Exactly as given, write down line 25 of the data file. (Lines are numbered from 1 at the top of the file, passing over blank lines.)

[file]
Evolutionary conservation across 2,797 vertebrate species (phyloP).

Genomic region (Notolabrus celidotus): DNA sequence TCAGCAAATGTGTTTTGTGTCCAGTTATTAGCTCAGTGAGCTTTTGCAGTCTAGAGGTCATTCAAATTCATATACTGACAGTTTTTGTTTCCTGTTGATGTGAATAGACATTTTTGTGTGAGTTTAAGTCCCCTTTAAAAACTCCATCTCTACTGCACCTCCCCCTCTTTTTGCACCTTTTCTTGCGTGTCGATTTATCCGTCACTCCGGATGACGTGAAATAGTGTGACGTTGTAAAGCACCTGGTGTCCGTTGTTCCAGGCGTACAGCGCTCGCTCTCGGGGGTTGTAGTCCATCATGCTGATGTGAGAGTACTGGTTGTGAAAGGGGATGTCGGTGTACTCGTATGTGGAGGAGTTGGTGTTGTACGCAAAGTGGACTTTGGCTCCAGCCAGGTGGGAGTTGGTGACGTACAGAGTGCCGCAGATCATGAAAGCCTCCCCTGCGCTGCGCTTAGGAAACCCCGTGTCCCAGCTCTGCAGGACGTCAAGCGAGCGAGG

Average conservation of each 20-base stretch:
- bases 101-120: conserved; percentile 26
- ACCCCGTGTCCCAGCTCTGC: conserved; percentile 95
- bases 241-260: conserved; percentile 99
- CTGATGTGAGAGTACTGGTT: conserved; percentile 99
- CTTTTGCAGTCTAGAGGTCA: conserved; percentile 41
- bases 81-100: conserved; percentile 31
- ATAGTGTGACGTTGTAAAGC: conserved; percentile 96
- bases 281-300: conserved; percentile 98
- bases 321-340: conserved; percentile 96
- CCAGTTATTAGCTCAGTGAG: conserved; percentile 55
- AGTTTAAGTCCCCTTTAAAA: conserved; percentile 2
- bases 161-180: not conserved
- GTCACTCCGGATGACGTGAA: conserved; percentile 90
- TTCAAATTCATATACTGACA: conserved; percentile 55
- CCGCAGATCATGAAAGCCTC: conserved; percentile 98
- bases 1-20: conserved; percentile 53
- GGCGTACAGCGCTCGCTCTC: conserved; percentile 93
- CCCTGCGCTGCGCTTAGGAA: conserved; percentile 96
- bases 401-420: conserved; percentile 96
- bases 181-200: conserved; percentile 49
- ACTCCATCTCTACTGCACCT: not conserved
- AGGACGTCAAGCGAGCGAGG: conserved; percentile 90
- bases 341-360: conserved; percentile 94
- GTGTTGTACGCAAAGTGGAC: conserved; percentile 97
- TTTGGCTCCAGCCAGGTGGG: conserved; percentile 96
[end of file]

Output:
- AGGACGTCAAGCGAGCGAGG: conserved; percentile 90